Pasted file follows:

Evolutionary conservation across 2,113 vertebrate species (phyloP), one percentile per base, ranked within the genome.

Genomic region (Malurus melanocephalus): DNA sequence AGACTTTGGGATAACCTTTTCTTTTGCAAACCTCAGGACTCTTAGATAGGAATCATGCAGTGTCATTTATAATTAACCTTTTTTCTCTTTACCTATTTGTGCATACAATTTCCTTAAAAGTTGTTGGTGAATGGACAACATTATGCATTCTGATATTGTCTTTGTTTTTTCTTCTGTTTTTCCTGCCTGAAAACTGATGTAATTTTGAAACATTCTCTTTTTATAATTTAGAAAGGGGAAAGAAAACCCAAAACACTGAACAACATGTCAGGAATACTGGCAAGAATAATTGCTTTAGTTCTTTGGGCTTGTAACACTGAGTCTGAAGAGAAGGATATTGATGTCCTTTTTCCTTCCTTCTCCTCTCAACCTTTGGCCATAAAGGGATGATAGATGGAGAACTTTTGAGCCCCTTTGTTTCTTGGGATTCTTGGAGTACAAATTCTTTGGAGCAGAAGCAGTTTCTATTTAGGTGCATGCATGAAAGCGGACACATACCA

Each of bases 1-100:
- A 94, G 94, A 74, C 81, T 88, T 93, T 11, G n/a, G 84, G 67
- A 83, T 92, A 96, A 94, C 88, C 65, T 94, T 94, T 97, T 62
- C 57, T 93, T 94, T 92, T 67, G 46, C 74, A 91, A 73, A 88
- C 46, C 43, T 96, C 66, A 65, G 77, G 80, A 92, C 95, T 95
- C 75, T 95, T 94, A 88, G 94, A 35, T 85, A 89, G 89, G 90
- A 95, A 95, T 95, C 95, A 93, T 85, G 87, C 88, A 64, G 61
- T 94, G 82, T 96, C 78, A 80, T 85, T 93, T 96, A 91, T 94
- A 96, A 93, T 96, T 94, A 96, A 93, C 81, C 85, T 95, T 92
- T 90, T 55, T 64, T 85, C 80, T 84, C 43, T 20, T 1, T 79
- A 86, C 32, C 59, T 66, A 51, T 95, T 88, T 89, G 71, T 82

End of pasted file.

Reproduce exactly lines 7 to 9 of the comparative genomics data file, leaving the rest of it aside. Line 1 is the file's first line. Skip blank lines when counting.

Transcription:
- C 46, C 43, T 96, C 66, A 65, G 77, G 80, A 92, C 95, T 95
- C 75, T 95, T 94, A 88, G 94, A 35, T 85, A 89, G 89, G 90
- A 95, A 95, T 95, C 95, A 93, T 85, G 87, C 88, A 64, G 61